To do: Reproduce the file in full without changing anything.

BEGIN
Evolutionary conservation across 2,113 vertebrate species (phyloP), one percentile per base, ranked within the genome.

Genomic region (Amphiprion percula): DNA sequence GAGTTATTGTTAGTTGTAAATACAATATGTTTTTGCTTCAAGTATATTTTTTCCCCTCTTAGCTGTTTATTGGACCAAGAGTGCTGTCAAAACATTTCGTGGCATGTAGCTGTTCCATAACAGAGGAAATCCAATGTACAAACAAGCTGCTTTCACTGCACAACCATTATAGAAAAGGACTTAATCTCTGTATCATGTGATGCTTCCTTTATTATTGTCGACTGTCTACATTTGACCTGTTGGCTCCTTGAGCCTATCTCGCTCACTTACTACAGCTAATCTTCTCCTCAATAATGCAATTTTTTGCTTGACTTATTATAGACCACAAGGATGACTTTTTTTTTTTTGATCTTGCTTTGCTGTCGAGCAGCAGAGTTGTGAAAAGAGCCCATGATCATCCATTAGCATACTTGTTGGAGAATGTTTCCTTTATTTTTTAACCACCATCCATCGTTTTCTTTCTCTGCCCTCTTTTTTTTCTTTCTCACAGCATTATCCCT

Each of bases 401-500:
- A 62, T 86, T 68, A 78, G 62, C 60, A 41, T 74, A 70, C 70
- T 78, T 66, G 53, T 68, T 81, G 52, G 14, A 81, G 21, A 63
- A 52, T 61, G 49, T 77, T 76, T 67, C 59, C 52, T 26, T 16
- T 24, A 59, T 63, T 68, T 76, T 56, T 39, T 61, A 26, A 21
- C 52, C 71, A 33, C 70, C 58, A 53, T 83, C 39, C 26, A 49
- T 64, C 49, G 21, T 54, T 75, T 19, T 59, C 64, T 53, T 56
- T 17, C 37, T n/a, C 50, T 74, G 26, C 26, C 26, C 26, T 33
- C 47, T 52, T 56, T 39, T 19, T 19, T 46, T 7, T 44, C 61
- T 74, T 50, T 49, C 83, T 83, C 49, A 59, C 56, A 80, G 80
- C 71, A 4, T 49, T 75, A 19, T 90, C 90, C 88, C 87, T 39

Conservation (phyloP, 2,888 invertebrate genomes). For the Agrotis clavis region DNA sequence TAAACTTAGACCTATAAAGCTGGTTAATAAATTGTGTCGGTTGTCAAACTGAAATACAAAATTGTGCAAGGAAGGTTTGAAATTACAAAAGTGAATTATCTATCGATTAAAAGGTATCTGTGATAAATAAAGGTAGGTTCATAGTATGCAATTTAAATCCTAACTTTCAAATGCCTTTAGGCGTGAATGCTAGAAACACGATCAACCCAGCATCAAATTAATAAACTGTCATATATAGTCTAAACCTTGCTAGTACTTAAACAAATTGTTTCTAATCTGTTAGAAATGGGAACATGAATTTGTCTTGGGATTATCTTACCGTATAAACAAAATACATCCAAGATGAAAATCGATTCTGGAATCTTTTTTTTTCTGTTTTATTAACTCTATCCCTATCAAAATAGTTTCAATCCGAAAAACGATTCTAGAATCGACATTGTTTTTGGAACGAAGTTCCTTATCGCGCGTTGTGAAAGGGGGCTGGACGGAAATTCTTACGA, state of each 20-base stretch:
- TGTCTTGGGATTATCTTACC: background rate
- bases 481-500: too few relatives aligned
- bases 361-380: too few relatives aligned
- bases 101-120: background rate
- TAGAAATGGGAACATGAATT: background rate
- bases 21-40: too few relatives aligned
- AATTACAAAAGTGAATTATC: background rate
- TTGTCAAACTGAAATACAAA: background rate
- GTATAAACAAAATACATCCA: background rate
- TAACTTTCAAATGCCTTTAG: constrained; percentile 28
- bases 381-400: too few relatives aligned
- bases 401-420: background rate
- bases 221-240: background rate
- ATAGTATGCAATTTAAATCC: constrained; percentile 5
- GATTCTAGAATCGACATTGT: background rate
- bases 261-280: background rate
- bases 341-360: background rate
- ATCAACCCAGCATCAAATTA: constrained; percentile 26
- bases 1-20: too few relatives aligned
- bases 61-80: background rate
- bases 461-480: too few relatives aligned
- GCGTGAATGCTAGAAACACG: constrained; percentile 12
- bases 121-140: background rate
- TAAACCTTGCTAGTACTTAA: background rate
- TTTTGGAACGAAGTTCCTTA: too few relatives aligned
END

Evolutionary conservation across 2,113 vertebrate species (phyloP), one percentile per base, ranked within the genome.

Genomic region (Amphiprion percula): DNA sequence GAGTTATTGTTAGTTGTAAATACAATATGTTTTTGCTTCAAGTATATTTTTTCCCCTCTTAGCTGTTTATTGGACCAAGAGTGCTGTCAAAACATTTCGTGGCATGTAGCTGTTCCATAACAGAGGAAATCCAATGTACAAACAAGCTGCTTTCACTGCACAACCATTATAGAAAAGGACTTAATCTCTGTATCATGTGATGCTTCCTTTATTATTGTCGACTGTCTACATTTGACCTGTTGGCTCCTTGAGCCTATCTCGCTCACTTACTACAGCTAATCTTCTCCTCAATAATGCAATTTTTTGCTTGACTTATTATAGACCACAAGGATGACTTTTTTTTTTTTGATCTTGCTTTGCTGTCGAGCAGCAGAGTTGTGAAAAGAGCCCATGATCATCCATTAGCATACTTGTTGGAGAATGTTTCCTTTATTTTTTAACCACCATCCATCGTTTTCTTTCTCTGCCCTCTTTTTTTTCTTTCTCACAGCATTATCCCT

Each of bases 401-500:
- A 62, T 86, T 68, A 78, G 62, C 60, A 41, T 74, A 70, C 70
- T 78, T 66, G 53, T 68, T 81, G 52, G 14, A 81, G 21, A 63
- A 52, T 61, G 49, T 77, T 76, T 67, C 59, C 52, T 26, T 16
- T 24, A 59, T 63, T 68, T 76, T 56, T 39, T 61, A 26, A 21
- C 52, C 71, A 33, C 70, C 58, A 53, T 83, C 39, C 26, A 49
- T 64, C 49, G 21, T 54, T 75, T 19, T 59, C 64, T 53, T 56
- T 17, C 37, T n/a, C 50, T 74, G 26, C 26, C 26, C 26, T 33
- C 47, T 52, T 56, T 39, T 19, T 19, T 46, T 7, T 44, C 61
- T 74, T 50, T 49, C 83, T 83, C 49, A 59, C 56, A 80, G 80
- C 71, A 4, T 49, T 75, A 19, T 90, C 90, C 88, C 87, T 39

Conservation (phyloP, 2,888 invertebrate genomes). For the Agrotis clavis region DNA sequence TAAACTTAGACCTATAAAGCTGGTTAATAAATTGTGTCGGTTGTCAAACTGAAATACAAAATTGTGCAAGGAAGGTTTGAAATTACAAAAGTGAATTATCTATCGATTAAAAGGTATCTGTGATAAATAAAGGTAGGTTCATAGTATGCAATTTAAATCCTAACTTTCAAATGCCTTTAGGCGTGAATGCTAGAAACACGATCAACCCAGCATCAAATTAATAAACTGTCATATATAGTCTAAACCTTGCTAGTACTTAAACAAATTGTTTCTAATCTGTTAGAAATGGGAACATGAATTTGTCTTGGGATTATCTTACCGTATAAACAAAATACATCCAAGATGAAAATCGATTCTGGAATCTTTTTTTTTCTGTTTTATTAACTCTATCCCTATCAAAATAGTTTCAATCCGAAAAACGATTCTAGAATCGACATTGTTTTTGGAACGAAGTTCCTTATCGCGCGTTGTGAAAGGGGGCTGGACGGAAATTCTTACGA, state of each 20-base stretch:
- TGTCTTGGGATTATCTTACC: background rate
- bases 481-500: too few relatives aligned
- bases 361-380: too few relatives aligned
- bases 101-120: background rate
- TAGAAATGGGAACATGAATT: background rate
- bases 21-40: too few relatives aligned
- AATTACAAAAGTGAATTATC: background rate
- TTGTCAAACTGAAATACAAA: background rate
- GTATAAACAAAATACATCCA: background rate
- TAACTTTCAAATGCCTTTAG: constrained; percentile 28
- bases 381-400: too few relatives aligned
- bases 401-420: background rate
- bases 221-240: background rate
- ATAGTATGCAATTTAAATCC: constrained; percentile 5
- GATTCTAGAATCGACATTGT: background rate
- bases 261-280: background rate
- bases 341-360: background rate
- ATCAACCCAGCATCAAATTA: constrained; percentile 26
- bases 1-20: too few relatives aligned
- bases 61-80: background rate
- bases 461-480: too few relatives aligned
- GCGTGAATGCTAGAAACACG: constrained; percentile 12
- bases 121-140: background rate
- TAAACCTTGCTAGTACTTAA: background rate
- TTTTGGAACGAAGTTCCTTA: too few relatives aligned